I was even more impressed with Prentiss' view of marriage. She had purposed in her heart that she would not settle for marrying a man because it was expected of her. She would only marry for true love and devotion. Elizabeth found her love in a wonderful man named George. This is one of my favorite aspects of the book, their love and care for each other. They were soon blessed with children, but it was tinged with sadness. Although they had six children, two of them died. Their life was not easy. Illness took its toll on the family time after time, at one point requiring a quarantine that required Elizabeth to be separated from her husband for forty days while she was confined, with her children to one room. I cannot even imagine the stress of those circumstances. 
From the time that she was young, Prentiss had a talent for writing, and it was her outlet for the pain and suffering that she experienced. Her trials resulted in many children's poems, stories, as well as that famous hymn that I first referenced in the first paragraph. Interestingly enough, that was not the central theme of this book. What stands out to me the most is the way that Prentiss approached her troubles. She did not hide from them, or become bitter, rather she seemed to expect them as part of this earthly life. It is a big contrast to the way so many of us, myself included, handle our struggles. Our modern culture avoids pain, runs from it, self medicates it, while Prentiss embraced it not only as a reality of this life, but as a tool in preparing us for Heaven. We could all use more of that perspective.
Elizabeth Prentiss died on August 13, 1878, at 59 years old.  She was dearly missed by her husband and children, but oh what a legacy she left behind. Oh, that we would follow her example, and seek as hard after Jesus.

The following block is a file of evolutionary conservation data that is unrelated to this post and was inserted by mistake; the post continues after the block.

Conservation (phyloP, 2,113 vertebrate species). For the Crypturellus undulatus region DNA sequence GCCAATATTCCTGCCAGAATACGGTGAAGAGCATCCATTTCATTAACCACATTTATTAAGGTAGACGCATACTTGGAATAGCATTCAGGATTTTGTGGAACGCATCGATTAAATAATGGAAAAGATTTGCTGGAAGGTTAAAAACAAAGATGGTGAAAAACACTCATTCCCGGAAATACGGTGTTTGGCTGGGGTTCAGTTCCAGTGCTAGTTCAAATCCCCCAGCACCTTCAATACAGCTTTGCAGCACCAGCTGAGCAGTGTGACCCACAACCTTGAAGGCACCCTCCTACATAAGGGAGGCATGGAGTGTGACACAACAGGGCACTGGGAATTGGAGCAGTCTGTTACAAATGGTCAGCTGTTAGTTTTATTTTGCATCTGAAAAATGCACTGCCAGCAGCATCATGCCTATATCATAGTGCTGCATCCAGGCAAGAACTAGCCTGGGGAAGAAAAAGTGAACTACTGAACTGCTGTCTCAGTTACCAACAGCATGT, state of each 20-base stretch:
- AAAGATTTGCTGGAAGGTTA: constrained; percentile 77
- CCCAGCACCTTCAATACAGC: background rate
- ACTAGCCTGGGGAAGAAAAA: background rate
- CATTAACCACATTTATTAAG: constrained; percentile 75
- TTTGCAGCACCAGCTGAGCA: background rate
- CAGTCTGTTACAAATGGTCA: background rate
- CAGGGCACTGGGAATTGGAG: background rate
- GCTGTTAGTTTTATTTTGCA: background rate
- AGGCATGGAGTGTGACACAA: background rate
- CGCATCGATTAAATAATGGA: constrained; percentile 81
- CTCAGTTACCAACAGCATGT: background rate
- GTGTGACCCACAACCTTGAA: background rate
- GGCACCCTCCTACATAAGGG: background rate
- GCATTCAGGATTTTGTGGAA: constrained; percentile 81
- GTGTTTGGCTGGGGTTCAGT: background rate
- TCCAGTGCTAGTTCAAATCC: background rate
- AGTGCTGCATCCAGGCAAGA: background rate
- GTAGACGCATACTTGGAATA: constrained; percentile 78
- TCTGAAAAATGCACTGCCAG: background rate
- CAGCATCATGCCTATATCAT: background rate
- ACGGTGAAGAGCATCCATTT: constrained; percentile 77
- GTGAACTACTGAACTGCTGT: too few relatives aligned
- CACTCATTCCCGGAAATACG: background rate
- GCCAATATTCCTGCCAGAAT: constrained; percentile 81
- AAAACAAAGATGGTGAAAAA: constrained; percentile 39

This softcover book has 13 chapters and is a fairly fast read. I finished it in one day, but I do read quickly. My 13 year old and 15 year old daughters took it at a slower pace, and completed it in a couple of weeks. We read the book separately, and then discussed. It was interesting to find that we all had basically the same thoughts. We all enjoyed the way that this biography is told as a story, that is, in a conversational tone. We also found ourselves reading bits, then backing up a bit, because the style in which it's written jumps around somewhat. You need to pay attention, because one minute you're reading of her early childhood, then in the next paragraph you jump to her adult years. It was a small issue though, and once you get accustomed to the writing style, it's not a big deal.

When you come to the end of the book, there are some pages titled, Thinking Further Topics. These consist of some passages from the book, and then questions and a "Challenge" for readers to consider. These make excellent talking points, and can be used in a variety of settings. You might use them with your family, small group, youth group, Bible study, or co-op/classroom. You will also find a timeline of Prentiss' life that will be helpful in tracking the events of her life.However you choose to use this book, it is a valuable addition for your personal, classroom, or church library. I will leave you with some more lyrics from the beloved hymn:
"Once earthly joy I craved,
Sought peace and rest;
Now Thee alone I seek,
Give what is best;
This all my prayer shall be:
More love, O Christ, to Thee,
More love to Thee,
More love to Thee!
For anyone who is unfamiliar with the song, this is lovely, reverent version of the hymn, sung by  Fernando Ortega that I really like. Enjoy.

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Big Bible Science, Elizabeth Prentiss, God is Better than Princesses,  God is Better than Trucks. {Christian Focus Reviews}